I walk around the Betws-y-Coed area frequently. The Forestry Commission has pushed through a series of forestry roads in that area and they make a pretty good surface on which to walk. Often the older footpaths, which run parallel to those roads or weave a somewhat similar route across the mountainous or forested areas, have fallen into disuse and we are left with a set of footpaths which are difficult to follow and a set of forestry roads which most people use.

The Forestry Commission can earn money by allowing the RAC rally and other rallies to use forestry roads. Because of that, a complicated situation arises as the commission's private roads, through custom and practice, are now used by people on foot or on horseback.

I hope that the Minister can clear up what the Department's legal powers are regarding allowing trials on those roads. I appreciate that the new clause is somewhat obscure, but I hope that it provides an opportunity for the Minister to define exactly the legal powers of the Department regarding rallying—I believe that the technical term is "trials of speed"—on public highways used by people on foot or on horseback.

I am not unsympathetic to the arguments put by the hon. Member for Denton and Reddish (Mr. Bennett). They are perfectly valid, but I have less sympathy for this new clause than I had for the laudable aims contained in new clause 1.

The hon. Member for Newham, North-West (Mr. Banks) made an intervention relating to the Private Bill procedure. From the public's point of view, I hope that he agrees with me that there is great distinction between the procedure and a private Member's Bill. In this House we understand the difference, but the hon. Gentleman's comments could be misconstrued by the public. It would be a great tragedy and a diminution of our democracy if individual Members of Parliament did not have the opportunity one day a week to deal with private Members' Bills.

We know that the distinction between the two procedures is a good and clear one. A private Member's Bill is a public bill and is therefore totally different from a private Bill. My hon. Friend the Member for Denton and Reddish (Mr. Bennett) and I have already referred to the problems associated with the private Bill procedure. In 1988 we produced a report containing a series of recommendations about that procedure. As my hon. Friend has already pointed out, however, we are still waiting for the Government to provide an opportunity to vote on those recommendations so that we can do something about that procedure.

The hon. Gentleman, who is usually so amusingly articulate, has demonstrated why the public cannot understand—at the conclusion of his remarks I am sure that they still do not understand—what on earth the difference is between a private Bill and a private Member's Bill.

The hon. Member for Denton and Reddish spoke of the difficulty of drafting new clauses. Although I am not seeking to make excuses about the adequacy of my negotiations with outside bodies and the Department of Transport, I did not seek to resolve some of the issues raised by the hon. Gentleman before the Easter recess because of the difficulty in drafting. I did not want to spoil a useful clean-up exercise by trying to draft new clauses, especially given my lack of legal knowledge and drafting ability. I am sure that such clauses would have been unsuitable.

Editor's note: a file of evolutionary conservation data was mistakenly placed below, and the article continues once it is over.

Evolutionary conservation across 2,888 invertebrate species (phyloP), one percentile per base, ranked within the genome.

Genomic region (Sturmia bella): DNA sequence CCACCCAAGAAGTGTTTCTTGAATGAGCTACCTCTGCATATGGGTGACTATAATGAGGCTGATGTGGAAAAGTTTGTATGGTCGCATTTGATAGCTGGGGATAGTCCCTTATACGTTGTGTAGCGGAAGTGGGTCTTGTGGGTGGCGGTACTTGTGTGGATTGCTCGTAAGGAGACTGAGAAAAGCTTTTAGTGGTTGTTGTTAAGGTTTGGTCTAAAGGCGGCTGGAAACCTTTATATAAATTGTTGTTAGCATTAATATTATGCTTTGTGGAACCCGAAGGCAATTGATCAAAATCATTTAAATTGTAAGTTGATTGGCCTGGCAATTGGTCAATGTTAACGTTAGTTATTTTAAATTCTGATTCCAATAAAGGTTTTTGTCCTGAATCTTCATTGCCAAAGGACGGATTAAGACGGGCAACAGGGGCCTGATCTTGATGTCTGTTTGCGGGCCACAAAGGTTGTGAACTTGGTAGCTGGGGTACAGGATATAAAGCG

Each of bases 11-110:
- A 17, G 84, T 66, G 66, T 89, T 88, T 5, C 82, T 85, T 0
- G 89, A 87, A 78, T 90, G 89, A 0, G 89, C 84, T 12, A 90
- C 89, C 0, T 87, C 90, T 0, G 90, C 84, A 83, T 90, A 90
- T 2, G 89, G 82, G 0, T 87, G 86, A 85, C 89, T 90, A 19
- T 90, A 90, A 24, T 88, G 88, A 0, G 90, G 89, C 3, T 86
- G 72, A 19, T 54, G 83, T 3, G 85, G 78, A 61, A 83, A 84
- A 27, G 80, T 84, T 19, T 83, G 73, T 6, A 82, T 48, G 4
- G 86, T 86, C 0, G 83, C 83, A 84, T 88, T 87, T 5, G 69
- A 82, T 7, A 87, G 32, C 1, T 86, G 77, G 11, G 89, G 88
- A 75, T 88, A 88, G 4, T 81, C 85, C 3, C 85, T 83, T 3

I do not claim to be an avid follower of motor trials and I have never been, nor am I likely to be, a participant in such trials. I live in a delightful village, Barton In Fabis, on the city boundary of Nottingham. Between our village and the city we have a superb farm—it is within the city boundaries—which happens to hold motor and cycle trials within its confines. I do not know whether those trials cut across bridleways and footpaths. We can certainly hear those trials when they are held once a fortnight and that is the closest I get to participating.

I do not believe that the issues that the hon. Gentleman has raised fit the Bill, which is designed to deal with current procedures relating to temporary traffic regulations. As a result of the Bill it will be possible to prescribe the conditions with which people must comply, and failure to do so will be an offence. That should satisfy the hon. Gentleman.

A single-event trial is likely to last for one day—or, at most, two or three days. In those circumstances, any regulations necessary could be met by a five-day notice. I do not believe that a traffic order would be required. That is a major procedure and could involve an 18-month delay. Clearly that is not what the hon. Gentleman intended. That is another reason why I feel that his remarks, valid though they may be, do not fit with this Bill. It would be wrong to accept a new clause which tries to cover an event lasting one or two days when that would not need a traffic order in the first place.

I do not believe that the new clause is necessary. Even if it were, I doubt whether the power to provide alternative routes, for example, would be welcomed. On whose land would such diversionary routes run? What would happen about consultation and objections? The new clause attempts to cover too wide an area. The hon. Gentleman has already admitted that it is fairly obscure and narrow and I hope that he will agree that it has no proper place in the Bill.

Unlike my hon. Friend the Member for Nottingham, South (Mr. Brandon-Bravo) and the hon. Member for Denton and Reddish (Mr. Bennett) I like to watch motor racing. I participate—or, rather, used to participate—at such occasions myself. I am an avid follower of grand prix and of various other motor racing activities. There is an important distinction to be made between such activities, which are properly controlled and marshalled organisations, and the sort of activity to which the hon. Member for Denton and Reddish earlier referred of uncontrolled interruption of rural surroundings by certain people who think that making a lot of noise in a powerful car is the answer to life's problems.